At the edge of the pyramid plateau the hauling team has to be specially cautious, because the heavy stone has to be tilted from the slanting flank to level ground and could possibly hit the edge. This has to be avoided at all costs. At the second to last rope roll station, the main hauling ropes (red) are attached to the sledge not in front but on the cross pieces in the back of the sledge. An overseer is positioned at the edge and is giving precise instructions, how fast the haulers had to pull and when to stop. In such a way the tilting is controlled precisely.
Rope rolls and the tura stone is shown enlarged, so it is clear where the ropes are. A - these are actually two rope rolls lying one behind the other (see above)
The ropes are attached to the sledge on both sides as follows: The main rope (red) goes from the cross piece in the back over the first rope roll (A), then around an additional rope roll (B) on the plateau and back over the first rope roll (A) to the hauling team which is walking down the pyramid flank. A second rope (blue) is attached to the cross piece in front of the sledge and leads directly between the two rope rolls over the edge. This rope is pulled by a second hauling team, that walks horizontally on the pyramid plateau. The edge is well protected by a cross beam (C), so the stone positioned underneath is not chipped or otherwise damaged by the many sledges arriving here.
When the sledge arrives on the edge, it is pulled further, until it protrudes over the edge. Now it would normally tilt and hit the edge.
1 = two rope rolls (enlarged) anchored on a special Tura stone (2) / 3 = rope roll (enlarged) anchored with stone (4) / 5 = lengthened cross piece, anchored by two protruding stones (6) / 7 = rail / 8 = stone on sledge / 9= toggle, to adjust the tension of the rope (green). Hauling ropes are not shown.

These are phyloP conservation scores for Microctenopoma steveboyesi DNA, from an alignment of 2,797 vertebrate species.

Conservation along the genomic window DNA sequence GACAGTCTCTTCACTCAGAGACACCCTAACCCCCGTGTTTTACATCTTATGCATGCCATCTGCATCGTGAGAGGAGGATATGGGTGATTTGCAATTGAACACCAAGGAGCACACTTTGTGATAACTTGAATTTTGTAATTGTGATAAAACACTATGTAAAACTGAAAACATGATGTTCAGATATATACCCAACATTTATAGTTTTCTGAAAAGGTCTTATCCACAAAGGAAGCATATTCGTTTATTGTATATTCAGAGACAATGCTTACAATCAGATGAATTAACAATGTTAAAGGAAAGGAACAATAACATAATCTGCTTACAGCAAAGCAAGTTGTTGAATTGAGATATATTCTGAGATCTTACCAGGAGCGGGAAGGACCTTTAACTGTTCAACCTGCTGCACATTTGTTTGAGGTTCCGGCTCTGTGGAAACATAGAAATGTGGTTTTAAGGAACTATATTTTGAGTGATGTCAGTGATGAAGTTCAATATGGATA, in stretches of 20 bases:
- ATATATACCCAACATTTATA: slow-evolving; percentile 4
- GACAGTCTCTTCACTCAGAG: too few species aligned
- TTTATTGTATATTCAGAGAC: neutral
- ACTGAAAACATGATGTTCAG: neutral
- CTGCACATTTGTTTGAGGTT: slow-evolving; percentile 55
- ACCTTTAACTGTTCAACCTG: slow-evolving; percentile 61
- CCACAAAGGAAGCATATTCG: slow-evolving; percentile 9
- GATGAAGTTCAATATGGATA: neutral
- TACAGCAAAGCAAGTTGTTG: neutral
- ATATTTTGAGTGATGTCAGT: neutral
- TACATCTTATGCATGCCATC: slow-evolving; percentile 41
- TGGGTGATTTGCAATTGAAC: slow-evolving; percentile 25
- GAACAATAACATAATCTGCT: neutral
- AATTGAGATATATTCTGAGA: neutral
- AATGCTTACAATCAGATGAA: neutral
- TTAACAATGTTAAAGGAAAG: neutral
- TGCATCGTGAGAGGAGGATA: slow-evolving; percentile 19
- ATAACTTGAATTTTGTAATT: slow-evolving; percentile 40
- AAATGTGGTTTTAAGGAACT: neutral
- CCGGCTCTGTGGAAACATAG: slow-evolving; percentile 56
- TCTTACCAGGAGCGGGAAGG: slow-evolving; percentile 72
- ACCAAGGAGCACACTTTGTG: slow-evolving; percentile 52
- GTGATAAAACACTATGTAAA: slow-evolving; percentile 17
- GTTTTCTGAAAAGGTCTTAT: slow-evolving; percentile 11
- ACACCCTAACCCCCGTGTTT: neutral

To avoid that the sledge hilts the edge there is a rope (green) stretched between the two stones where the rope rolls are anchored atop. The sole purpose of this rope is to absorb and cushion the movement of the sledge. A worker stands by and is adjusting the tension of the rope with a toggle (illustration = 9). The sledge with the stone block on top is slowly tilted and through adjusting the tension of the rope across it can be lowered precisely to the ground.
It is important, that the work on the pyramid plateau can progress smoothly and well coordinated. The stones have to be delivered in the correct order and the route to the place were they are set down has to be free of obstacles. No time could be wasted - one stone per minute was arriving on top and had to laid down immediately!
Now the hauling teams pull the sledge (with the stone tied on top) on tracks on the pyramid plateau to its intended place. Now, and not earlier, the stone is removed from the sledge and with the help of levers laid accurately at its final location.
The wooden tracks on the plateau are built in such a way, that they can be moved about, so the whole surface can be reached easily. The plateau is relatively flat, but even here it is better to use tracks, so there is as little friction between the sledges and the surface area on which they glide. On level ground we need only a hauling team of 12 men for a 2.5 tons block.
The sledge is now brought back to the edge of the pyramid,